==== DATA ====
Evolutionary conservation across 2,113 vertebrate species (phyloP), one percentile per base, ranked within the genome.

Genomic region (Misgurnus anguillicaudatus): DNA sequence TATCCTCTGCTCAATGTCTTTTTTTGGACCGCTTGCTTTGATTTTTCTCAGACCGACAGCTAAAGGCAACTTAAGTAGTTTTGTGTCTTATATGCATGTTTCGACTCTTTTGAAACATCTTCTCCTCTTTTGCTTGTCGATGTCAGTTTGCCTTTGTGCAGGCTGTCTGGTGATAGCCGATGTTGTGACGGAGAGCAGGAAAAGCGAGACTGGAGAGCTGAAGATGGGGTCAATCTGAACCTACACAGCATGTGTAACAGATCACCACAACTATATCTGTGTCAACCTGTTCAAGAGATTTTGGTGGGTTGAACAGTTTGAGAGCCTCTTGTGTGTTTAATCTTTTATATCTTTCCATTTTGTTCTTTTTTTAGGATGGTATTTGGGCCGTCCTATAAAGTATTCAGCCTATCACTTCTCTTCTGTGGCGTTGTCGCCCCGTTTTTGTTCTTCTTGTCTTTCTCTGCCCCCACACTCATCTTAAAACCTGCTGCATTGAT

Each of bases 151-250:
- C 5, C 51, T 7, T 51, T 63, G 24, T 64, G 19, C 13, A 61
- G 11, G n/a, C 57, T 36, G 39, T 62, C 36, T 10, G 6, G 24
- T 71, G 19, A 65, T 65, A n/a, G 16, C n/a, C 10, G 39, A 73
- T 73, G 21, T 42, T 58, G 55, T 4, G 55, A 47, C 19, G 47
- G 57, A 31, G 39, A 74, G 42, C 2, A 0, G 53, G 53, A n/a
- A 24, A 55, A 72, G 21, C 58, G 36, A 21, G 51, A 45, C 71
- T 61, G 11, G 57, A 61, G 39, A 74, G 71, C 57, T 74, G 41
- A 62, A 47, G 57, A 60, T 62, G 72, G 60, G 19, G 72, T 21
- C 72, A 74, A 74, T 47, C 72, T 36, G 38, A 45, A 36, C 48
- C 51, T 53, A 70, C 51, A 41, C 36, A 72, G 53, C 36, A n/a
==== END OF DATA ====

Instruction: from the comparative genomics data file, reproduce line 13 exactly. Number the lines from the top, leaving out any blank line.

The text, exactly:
- C 51, T 53, A 70, C 51, A 41, C 36, A 72, G 53, C 36, A n/a